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Biforcated Motherland

When I was three, I left Hong Kong for my global trek. The parents had their shades on, but I had my rose-colored glasses on instead. I had tunnel vision for the longest time: chewing the cud of overrated childhood days.

The scene around me was a blur, like those sped up commercials. Lights, sounds, and colors... swirling in a medley of urban development and smog. I wonder what condition my lungs are in now, especially after virtually getting sore throats on a weekly basis in Guangzhou.

What is home, really? I was born and raised on an island supposedly doomed to be uninhabitable by 2050. The big bowls of wonton noodles and the rushing wind of the MTR (rapid transit subway) will always resonate in my mind.

But I will always remain as an outsider. Mom's fear that I would never be skilled in English had me reading virtually in the womb. I went to an international school, reading my silly stories and multi-colored alphabet stickers plastered across the wall of my small room.

Locals always stare at me when I speak, because I have the appropriate Cantonese accent, but am equally fluent English. With the miserable levels of education in Hong Kong, learning proper and effective English is like finding gold dubloons.

I will never fit seamlessly into the fabric of Chinese society. My westernized philosophies and liberal personality has never meshed with a country so steeped in tradition. But I love and cherish where I am from... I just wish I fit in more.

The wonderful irony of it all popped up again in conversation the other day: "Dude, you must have been born in the wrong family or something... You could pass off as Japanese."

It's true, you know. My non-academic pursuits (Kendo and Taiko drumming) so far at UCLA have been virtually all associated with NSU (Nikkei Student Union), a student group for Japanese Americans. Though there is no discrimination based on ethnicity, it was never a concern to me. I have been Japanese-centric for most of my life (anime, Japanese food etc.)

I've always felt more connected to Japan, mostly because of my past there. My short stay in Japan left such a lasting impact that it likely dominates my cultural mindset to this day. I don't hate China, nor do I actively make attempts to avoid Chinese culture. I still adhere to traditional values and customs, notably ancestor veneration during death/birth anniversaries and New Years meals (8 dishes every year!).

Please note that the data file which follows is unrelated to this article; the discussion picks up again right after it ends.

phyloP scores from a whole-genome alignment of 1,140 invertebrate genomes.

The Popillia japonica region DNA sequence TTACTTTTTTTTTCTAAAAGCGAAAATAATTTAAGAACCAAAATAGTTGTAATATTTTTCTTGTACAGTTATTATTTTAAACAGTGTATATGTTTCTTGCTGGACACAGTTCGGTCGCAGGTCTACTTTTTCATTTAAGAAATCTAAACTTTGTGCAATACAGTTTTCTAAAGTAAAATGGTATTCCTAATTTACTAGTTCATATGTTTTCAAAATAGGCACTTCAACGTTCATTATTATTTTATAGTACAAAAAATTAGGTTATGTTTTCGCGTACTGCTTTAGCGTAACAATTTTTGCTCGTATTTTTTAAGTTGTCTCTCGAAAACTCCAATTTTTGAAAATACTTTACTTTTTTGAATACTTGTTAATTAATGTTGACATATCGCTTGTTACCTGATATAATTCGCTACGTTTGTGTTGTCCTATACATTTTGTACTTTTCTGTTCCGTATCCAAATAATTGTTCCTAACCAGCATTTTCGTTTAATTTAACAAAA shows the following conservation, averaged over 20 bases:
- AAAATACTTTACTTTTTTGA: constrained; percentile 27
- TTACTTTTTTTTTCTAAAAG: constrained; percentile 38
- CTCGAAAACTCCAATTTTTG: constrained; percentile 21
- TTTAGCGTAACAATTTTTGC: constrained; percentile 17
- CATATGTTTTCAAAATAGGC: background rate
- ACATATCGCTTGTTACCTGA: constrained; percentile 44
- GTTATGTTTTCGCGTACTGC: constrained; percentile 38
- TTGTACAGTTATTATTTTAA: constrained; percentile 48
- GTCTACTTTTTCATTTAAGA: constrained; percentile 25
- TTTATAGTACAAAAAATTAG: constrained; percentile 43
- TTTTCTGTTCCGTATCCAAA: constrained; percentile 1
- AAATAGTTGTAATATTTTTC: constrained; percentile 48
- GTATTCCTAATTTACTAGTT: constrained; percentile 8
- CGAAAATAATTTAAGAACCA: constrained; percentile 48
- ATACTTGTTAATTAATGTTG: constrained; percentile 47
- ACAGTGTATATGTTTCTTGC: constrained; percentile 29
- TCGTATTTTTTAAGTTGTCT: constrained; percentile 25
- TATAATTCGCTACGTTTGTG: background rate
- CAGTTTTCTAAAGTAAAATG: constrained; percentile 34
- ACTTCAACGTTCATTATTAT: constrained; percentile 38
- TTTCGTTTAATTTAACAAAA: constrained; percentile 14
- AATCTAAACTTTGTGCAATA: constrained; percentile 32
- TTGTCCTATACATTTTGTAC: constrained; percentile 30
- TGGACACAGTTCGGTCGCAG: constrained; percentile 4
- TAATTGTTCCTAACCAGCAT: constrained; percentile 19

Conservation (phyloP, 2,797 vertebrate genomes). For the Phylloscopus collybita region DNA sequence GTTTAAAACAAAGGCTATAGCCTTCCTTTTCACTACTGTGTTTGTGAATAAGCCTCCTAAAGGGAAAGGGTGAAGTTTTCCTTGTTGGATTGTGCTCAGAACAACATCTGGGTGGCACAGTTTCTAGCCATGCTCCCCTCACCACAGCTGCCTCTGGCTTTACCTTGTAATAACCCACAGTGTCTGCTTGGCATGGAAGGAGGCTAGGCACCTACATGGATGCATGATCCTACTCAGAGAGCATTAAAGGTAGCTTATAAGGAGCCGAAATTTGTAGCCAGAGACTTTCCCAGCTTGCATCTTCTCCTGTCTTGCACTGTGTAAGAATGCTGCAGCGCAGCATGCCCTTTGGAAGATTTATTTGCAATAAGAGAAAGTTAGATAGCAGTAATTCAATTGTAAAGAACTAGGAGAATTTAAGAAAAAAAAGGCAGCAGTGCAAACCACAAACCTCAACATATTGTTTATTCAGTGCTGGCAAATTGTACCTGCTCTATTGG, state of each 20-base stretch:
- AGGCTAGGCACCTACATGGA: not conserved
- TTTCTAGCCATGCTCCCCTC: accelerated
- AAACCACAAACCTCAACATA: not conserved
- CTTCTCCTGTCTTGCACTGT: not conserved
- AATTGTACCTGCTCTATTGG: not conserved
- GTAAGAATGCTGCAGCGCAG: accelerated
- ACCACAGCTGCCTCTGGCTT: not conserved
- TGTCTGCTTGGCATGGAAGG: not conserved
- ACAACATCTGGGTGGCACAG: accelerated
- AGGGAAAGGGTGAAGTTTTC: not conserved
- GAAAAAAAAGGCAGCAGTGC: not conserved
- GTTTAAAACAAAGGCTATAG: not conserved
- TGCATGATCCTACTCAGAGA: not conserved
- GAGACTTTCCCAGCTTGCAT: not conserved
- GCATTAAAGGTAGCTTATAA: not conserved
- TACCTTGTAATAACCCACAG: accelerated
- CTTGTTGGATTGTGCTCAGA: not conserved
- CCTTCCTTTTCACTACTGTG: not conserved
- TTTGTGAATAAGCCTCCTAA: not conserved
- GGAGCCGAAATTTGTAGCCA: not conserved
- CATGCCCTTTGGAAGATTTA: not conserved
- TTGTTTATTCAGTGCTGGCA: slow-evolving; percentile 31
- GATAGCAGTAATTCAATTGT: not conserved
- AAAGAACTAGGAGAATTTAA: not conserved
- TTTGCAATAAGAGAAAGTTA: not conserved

Don't mistake my actions as trying to be something I'm not. I can't stand when people bash themselves or who they are for the sake of finding acceptance in another group. I hold no ill will toward China, despite my distaste for the communist government and the recent consumer scares. It's still where I come from, and I have all the love for what makes me who I am.

In my opinion, I really think it's a case of bad timing. My young, impressionable mind appealed to the courtesy and wonder of Japan. China's urbanization and my mom's suffering as a result to her job made me heavily dislike my time there. It was there that I would often fall ill, almost got kidnapped, and had likely the worst teacher in history... Just a bad mix of experiences...

Japan was like a dream... especially the quiet time I spent at temples and hot springs. Obviously, Japan had a more vacation-like feel to it, and I was like a kid in a candy store in the Electronics district. The people treated me well, and I felt safe. Natural childlike perspective made me naturally pledge my shifty allegiances with no regards to my genuine motherland.

I don't mean to offend anybody who is very nationalistic. I have the utmost respect for those who love and champion their country, but my experiences have led me outside the doors. Blood should not limit the cultures we identify with, for this world is worth loving in its entirety.

Thank you, China.

Thank you, Japan.


 

 

© 2009 Travis Lau

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